Public Petitions Committee investigates NHS availability of cancer treatment drugs


Availability of cancer treatment drugs on the NHS has been announced today as the subject of an inquiry by the Public Petitions Committee. This follows the Committee’s initial consideration of a petition from Tina McGeever on the provision of a cancer treatment drug to her husband Mike Gray.

The role of the Public Petitions Committee is to investigate each admissible petition. Consideration of this petition has raised particular issues which the Committee has agreed to look into, including:

  • the roles played by various agencies in assessing whether a cancer treatment drug is made available on the NHS
  • whether there are any anomalies in the prescribing regime
  • the guidance available to clinicians and the relationship between private and public funding of treatment
  • whether there is parity with other life threatening conditions in terms of drug availability and treatment

Committee Convener Frank McAveety MSP said—

“We hope to bring clarity and assistance to those cancer sufferers who may have experienced similar issues to those faced by Mr Gray. We would like to invite written evidence with a view to taking forward oral evidence hearings in April and reporting before the summer recess.”

Inquiry Remit

The Committee has agreed that its inquiry remit will be—

‘An inquiry into the provision, on the NHS, of cancer treatment drugs and whether there is equity across NHS boards of the appropriateness, effectiveness and availability of such drugs and whether there is parity between the cancer drug treatment regime and other life threatening or other terminal conditions.’

The inquiry will not look into the availability on the NHS of other drugs. The Committee considers such an inquiry would likely take it outwith the terms of the petition and into more wide ranging matters perhaps more appropriate for the Health and Sport Committee. Therefore, to assist those engaging with the Committee, it has produced a series of questions and issues it hopes will act as parameters for the inquiry. These are—

  • Whether the roles fulfilled by local area drug and therapeutic committees, the Scottish Medicines Consortium, NHS Quality Improvement Scotland and the National Institute for Health and Clinical Excellence are clearly defined when undertaking clinical, scientific and cost-effectiveness assessment on the use of cancer treatment drugs and the guidance that is subsequently issued to NHS Boards and clinicians?
  • In terms of the number and roles that these bodies play—
    • do any anomalies or contradictions exist and is there any duplication of roles?
    • are resources being used constructively and efficiently and are there inefficiencies as a result of all these bodies?
    • how is effective communication maintained across and amongst these bodies?
  • Do any anomalies exist in terms of the roles played by these bodies when considering drug treatments for other life threatening and terminal conditions and how can such anomalies be resolved?
  • What action and steps need to be taken to streamline the roles played by these bodies and the processes involved and why are these not being taken?
  • What requirement is there for an NHS Board to adhere to advice and guidance issued by the Scottish Medicines Consortium and NHS Quality Improvement Scotland (which recommends NICE guidance to the NHS in Scotland and which supersedes SMC guidance) on the approval and use of cancer treatment drugs?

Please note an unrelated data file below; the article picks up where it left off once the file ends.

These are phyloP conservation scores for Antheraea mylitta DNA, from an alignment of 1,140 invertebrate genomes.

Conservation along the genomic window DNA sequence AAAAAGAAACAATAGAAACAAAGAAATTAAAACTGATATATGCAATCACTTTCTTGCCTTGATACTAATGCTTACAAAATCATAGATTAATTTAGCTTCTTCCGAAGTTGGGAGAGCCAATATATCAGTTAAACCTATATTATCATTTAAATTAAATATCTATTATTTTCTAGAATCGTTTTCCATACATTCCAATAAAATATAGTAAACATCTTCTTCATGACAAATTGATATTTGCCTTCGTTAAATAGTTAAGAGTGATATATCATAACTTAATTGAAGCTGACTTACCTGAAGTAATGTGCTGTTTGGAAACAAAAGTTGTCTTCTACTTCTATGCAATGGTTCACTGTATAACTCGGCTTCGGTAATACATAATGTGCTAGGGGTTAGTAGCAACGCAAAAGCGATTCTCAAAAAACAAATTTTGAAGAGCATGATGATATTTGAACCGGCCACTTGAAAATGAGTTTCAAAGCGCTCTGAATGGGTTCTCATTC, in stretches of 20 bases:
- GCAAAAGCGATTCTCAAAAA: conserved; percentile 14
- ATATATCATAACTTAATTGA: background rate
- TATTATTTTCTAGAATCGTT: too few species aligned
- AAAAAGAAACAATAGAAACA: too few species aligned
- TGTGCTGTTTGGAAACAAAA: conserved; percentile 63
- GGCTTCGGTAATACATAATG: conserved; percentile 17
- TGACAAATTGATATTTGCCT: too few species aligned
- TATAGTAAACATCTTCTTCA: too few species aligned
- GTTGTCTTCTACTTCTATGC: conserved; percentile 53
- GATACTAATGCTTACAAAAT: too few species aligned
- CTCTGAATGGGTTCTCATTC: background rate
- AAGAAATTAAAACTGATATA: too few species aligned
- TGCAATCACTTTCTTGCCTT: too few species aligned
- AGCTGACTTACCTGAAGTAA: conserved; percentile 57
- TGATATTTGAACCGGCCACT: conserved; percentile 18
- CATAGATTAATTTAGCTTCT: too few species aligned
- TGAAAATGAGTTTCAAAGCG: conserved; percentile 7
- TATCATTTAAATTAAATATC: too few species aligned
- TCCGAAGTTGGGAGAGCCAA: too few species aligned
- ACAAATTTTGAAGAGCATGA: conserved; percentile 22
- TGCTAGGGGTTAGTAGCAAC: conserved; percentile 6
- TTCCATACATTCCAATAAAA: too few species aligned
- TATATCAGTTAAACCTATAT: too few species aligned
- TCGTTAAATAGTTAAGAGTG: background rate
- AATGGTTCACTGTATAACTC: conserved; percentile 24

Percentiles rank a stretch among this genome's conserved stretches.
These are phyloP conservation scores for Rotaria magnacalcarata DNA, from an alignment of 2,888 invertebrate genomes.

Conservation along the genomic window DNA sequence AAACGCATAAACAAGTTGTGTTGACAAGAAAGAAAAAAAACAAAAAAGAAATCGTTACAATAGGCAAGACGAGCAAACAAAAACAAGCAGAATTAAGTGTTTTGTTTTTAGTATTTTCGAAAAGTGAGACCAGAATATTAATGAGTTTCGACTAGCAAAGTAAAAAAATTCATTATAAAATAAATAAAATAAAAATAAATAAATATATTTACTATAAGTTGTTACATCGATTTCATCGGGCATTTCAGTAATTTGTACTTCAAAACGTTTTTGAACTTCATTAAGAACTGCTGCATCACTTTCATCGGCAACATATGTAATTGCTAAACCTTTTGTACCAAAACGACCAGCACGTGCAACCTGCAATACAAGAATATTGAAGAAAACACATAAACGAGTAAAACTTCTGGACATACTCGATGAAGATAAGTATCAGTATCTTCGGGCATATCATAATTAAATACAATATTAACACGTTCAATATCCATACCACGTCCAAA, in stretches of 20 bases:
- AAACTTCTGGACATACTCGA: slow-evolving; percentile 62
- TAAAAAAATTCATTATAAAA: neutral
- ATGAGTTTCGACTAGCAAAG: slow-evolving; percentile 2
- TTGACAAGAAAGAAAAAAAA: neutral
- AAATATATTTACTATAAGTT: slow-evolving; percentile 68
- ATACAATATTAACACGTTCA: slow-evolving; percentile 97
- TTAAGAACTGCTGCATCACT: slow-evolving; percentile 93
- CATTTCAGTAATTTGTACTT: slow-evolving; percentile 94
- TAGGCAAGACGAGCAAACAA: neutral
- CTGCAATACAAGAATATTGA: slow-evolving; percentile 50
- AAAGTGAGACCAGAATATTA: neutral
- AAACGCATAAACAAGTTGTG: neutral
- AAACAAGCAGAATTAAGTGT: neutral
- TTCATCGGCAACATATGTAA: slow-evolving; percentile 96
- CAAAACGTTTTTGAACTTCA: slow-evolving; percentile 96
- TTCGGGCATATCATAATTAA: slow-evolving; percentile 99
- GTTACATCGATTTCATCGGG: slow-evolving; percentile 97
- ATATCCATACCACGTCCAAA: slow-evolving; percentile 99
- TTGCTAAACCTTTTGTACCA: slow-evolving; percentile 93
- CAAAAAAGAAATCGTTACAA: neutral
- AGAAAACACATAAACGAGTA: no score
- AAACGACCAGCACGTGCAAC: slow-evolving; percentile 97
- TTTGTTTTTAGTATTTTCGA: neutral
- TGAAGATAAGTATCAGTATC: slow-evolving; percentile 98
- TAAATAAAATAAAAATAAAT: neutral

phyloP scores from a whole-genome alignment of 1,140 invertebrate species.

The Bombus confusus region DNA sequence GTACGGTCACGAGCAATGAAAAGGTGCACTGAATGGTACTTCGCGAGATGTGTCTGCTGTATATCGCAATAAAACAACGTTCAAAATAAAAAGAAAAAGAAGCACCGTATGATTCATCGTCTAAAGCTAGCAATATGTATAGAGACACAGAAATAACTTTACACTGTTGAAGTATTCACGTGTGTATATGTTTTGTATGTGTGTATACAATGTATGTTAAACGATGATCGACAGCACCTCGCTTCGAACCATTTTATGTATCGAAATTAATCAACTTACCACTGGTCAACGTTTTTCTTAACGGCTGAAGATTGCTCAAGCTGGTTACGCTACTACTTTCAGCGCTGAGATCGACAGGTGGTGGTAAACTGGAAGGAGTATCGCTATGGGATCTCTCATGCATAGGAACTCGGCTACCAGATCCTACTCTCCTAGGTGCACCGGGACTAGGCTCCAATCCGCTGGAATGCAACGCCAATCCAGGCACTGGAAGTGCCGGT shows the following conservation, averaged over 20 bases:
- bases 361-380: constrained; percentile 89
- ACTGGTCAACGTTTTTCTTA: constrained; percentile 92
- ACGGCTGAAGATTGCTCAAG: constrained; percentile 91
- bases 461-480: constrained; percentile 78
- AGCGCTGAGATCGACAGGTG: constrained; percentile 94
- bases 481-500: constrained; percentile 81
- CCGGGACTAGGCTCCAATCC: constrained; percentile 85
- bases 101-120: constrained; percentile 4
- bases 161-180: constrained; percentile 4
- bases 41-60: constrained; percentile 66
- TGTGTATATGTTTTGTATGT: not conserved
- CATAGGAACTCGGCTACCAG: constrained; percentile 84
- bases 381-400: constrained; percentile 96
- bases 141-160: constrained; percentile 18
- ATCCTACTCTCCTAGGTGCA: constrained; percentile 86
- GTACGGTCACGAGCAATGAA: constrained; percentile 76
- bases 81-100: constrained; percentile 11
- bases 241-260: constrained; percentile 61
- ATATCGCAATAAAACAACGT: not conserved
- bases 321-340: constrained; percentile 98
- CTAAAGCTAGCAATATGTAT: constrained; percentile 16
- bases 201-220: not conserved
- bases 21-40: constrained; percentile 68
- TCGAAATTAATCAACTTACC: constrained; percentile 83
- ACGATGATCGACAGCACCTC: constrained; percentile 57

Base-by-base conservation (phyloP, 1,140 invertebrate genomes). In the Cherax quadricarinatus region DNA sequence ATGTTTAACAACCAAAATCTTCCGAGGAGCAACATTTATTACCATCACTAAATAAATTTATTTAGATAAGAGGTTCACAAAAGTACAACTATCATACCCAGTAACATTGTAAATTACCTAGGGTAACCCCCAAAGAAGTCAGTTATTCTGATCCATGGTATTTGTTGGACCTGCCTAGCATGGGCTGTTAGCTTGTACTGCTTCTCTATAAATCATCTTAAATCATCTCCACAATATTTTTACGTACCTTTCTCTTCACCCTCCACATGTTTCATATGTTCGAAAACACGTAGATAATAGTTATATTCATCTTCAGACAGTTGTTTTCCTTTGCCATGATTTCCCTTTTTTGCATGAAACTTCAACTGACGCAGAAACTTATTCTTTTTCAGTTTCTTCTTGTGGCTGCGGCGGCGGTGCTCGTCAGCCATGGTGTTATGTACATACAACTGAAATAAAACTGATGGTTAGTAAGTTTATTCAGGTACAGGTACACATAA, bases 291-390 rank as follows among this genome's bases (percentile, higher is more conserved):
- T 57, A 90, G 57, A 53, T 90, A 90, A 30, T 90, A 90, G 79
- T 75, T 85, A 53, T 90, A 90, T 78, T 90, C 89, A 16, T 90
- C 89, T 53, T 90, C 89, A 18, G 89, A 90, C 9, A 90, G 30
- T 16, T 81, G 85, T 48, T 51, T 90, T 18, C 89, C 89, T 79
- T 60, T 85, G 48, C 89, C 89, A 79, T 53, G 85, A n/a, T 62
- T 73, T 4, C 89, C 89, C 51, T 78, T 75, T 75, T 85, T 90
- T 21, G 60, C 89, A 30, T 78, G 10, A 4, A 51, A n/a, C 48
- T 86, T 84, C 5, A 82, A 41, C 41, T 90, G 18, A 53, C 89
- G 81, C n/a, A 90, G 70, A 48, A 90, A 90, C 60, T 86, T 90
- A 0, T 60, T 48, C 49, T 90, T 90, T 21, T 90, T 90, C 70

• Is implementation of guidance across NHS Boards variable and if so, what checks and balances are in place to address this?
  • What assessment is done of how individual clinicians apply such guidance?
  • Do any anomalies exist in terms of the implementation of guidance on cancer treatment drugs and guidance on drug treatments for other life threatening or terminal illnesses and how can such anomalies be resolved?
  • What views and suggestions have been offered by (a) clinicians and (b) patients on the procedures involved in making cancer treatment drugs available?
  • Whether there are any cancer treatment drugs available in some NHS Boards but not in others?
  • What criteria are applied by NHS Boards when considering whether to fund a cancer treatment drug not recommended by the SMC?
  • What are the conditions and criteria set by NHS Boards to use ‘exceptional prescribing circumstances’ and is any guidance provided to patients?
  • Whether it is ethical and appropriate that patients should self-fund and prove the merit of being prescribed a particular drug and to what extent does ECHR apply in the decision making process when a NHS Board is considering a funding request?
  • What is the reasoning behind the position whereby a person cannot be treated as a private patient and a NHS patient for one condition during a single visit to an NHS organisation?
  • Does the availability of cancer treatment drugs across NHS Boards fit in with the Scottish Government’s cancer strategy and are there any contradictions between availability and the overarching policy?
  • Are there any particularly unique issues or considerations that apply in terms of the availability on the NHS of cancer treatment drugs that do not apply in relation to other drugs for terminal illnesses?
  • The criteria and basis of the formula used to measure both the quality and the quantity of life lived, as a means of quantifying in the benefit of a medical intervention (Qalys)
  • What consideration is being given to the availability of cancer treatment drugs as part of the Scottish Government’s national discussion on the future of cancer care?


The Committee previous consideration of petition PE1108 took place on 15 January and 19 February. The Minutes recording the decisions of the Committee at its meeting on 4 March are available via the Committee’s webpage.

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